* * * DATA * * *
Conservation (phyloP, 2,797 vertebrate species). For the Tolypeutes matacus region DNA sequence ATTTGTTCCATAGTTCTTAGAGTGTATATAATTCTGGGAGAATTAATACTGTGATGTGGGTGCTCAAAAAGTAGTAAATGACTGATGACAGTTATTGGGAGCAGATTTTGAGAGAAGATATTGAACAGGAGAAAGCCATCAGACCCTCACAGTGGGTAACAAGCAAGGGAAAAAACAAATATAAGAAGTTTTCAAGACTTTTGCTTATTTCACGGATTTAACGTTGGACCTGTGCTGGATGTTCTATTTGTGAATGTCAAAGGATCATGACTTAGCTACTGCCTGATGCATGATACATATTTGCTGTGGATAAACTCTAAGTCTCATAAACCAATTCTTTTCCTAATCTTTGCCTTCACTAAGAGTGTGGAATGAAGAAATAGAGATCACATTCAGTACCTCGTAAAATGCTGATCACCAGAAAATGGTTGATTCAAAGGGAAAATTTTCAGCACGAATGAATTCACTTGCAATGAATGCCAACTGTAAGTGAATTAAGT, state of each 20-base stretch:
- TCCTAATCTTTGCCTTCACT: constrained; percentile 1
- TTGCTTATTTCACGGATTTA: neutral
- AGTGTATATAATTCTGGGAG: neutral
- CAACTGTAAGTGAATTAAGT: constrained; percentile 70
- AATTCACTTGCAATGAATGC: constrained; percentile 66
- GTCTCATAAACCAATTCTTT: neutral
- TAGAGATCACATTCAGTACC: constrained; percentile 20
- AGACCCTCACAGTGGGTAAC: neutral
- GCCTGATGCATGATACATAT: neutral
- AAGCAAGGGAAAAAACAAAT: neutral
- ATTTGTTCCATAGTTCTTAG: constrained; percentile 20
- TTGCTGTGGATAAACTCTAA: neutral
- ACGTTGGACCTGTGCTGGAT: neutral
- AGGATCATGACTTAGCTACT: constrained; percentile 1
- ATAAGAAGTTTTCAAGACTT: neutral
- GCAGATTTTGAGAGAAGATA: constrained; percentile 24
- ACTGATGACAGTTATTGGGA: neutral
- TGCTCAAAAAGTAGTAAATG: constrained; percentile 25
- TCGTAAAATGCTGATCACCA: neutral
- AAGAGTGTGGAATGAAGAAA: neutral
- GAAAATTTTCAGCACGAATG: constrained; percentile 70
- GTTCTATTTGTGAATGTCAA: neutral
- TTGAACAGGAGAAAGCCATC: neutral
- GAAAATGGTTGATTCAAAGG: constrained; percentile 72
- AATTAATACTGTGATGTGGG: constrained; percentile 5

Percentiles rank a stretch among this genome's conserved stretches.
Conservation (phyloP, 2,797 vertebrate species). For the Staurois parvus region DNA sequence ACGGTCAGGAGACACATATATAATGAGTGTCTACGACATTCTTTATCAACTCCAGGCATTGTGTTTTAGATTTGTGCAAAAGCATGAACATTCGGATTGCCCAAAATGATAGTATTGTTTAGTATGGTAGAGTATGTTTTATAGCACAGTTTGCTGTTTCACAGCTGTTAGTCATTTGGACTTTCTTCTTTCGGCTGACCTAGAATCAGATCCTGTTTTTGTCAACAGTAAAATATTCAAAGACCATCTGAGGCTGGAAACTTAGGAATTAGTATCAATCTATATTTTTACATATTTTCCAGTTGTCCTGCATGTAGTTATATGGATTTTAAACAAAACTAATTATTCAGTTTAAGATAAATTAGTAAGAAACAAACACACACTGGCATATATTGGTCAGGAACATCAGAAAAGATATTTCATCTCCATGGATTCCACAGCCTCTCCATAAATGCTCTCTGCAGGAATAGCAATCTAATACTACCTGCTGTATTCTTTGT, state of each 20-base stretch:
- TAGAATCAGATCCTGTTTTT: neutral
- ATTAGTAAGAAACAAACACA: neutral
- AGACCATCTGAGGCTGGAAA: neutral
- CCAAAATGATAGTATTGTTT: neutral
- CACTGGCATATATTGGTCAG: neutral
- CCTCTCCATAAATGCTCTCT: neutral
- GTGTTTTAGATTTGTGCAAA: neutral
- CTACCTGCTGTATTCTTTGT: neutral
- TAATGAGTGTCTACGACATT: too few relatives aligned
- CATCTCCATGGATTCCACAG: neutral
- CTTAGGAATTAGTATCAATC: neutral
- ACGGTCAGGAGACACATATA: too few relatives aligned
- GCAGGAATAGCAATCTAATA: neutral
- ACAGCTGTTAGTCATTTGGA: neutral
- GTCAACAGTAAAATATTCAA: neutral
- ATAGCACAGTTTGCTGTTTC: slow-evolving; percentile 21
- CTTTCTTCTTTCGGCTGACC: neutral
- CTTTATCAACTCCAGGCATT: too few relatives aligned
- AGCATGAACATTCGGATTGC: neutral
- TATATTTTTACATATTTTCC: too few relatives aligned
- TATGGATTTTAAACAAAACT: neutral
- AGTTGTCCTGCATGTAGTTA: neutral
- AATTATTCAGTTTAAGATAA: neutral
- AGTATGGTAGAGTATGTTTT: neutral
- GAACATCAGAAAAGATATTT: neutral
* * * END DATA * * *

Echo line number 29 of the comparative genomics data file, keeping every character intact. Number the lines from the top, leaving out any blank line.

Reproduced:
- TAGAATCAGATCCTGTTTTT: neutral